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Reading Palms

Even though we live in the Palmetto State, we probably hardly notice that we're surrounded by one of the earth's oldest life forms - palms. Palm trees, along with related climbing or shrub-like cousins, are all descended from a common ancestor that first appears in the fossil record 80 million years ago, well before the arrival of flowering plants and grasses. (Also in the palm family are lianas and saw palmettos.) Humans have been cultivating palms for thousands of years, relying on them for wood, food, and shade.

A cabbage palm

Our most common forms here on the island include the cabbage palm (Arecaceae livistona), the palmetto (A. sabal) and the royal palm (A. roystonea). Like all palm trees, these varieties lack the ability to grow rings the way deciduous trees do, resulting in the palm tree's straight trunks of uniform diameter. Nor do they sprout branches, but produce spikes from their crowns from which the fronds develop. With deep, single tap roots, palms can withstand gale-force winds, find water even in desert climates and live more than a century.

Anthropologists theorize that the rise of human civilization in Mesopotamia was due in large part to the palm tree, especially the date palm, which not only provided a high-energy, easily transported food source but also served as an indicator of potential water sources. Palms were being cultivated five thousand years ago, and their importance can be measured by their association in human culture with peace and fertility. The Bible mentions palm trees more than thirty times; the Quran, more than twenty times.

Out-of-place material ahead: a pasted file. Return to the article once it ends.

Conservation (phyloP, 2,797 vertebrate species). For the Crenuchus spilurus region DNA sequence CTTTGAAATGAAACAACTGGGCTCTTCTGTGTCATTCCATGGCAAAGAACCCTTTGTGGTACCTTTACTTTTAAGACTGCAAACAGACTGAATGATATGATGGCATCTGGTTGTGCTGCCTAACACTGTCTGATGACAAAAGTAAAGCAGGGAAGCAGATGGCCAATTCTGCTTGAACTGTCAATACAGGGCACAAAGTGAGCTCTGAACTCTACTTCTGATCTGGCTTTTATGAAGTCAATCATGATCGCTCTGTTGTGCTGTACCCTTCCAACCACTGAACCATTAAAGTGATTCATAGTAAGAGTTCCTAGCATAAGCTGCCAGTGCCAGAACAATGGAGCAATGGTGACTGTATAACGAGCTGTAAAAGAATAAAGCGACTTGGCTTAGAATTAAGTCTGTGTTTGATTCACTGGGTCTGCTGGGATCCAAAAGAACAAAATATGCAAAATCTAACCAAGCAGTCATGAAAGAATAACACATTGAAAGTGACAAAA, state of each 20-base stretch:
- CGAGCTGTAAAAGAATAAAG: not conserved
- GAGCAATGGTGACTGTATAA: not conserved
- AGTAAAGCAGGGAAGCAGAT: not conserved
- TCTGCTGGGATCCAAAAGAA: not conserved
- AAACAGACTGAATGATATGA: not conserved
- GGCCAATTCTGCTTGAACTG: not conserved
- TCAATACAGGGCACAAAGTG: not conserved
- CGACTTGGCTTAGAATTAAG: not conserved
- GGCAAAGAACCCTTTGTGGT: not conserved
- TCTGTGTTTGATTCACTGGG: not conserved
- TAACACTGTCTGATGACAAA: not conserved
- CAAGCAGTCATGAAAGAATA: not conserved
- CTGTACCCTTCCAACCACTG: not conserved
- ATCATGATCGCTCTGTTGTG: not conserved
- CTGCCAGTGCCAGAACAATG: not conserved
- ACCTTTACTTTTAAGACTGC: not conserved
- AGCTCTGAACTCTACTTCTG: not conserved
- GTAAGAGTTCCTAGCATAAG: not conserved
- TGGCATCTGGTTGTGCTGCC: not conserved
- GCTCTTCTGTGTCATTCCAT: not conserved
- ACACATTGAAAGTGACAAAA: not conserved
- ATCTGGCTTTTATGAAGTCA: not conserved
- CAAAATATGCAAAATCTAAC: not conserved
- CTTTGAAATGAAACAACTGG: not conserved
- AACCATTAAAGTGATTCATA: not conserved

Dates ready for harvesting

Today, palms remain a key cash crop, providing among much else palm oil, rattan for furniture, thatching for traditional housing, açai berries, coconut milk, dates, a number of dyes, and even wine produced from the fermented leaves of a type of Chilean palm tree. Here in the Lowcountry, the wood of the cabbage palm was used to fortify Fort Moultrie during the Revolutionary War, since the tree's soft, spongy wood was able to deflect or absorb British cannon fire.

Ubiquitous they may be, but palms represent one of nature's longest-running success stories, rooted deep in Lowcountry soil.

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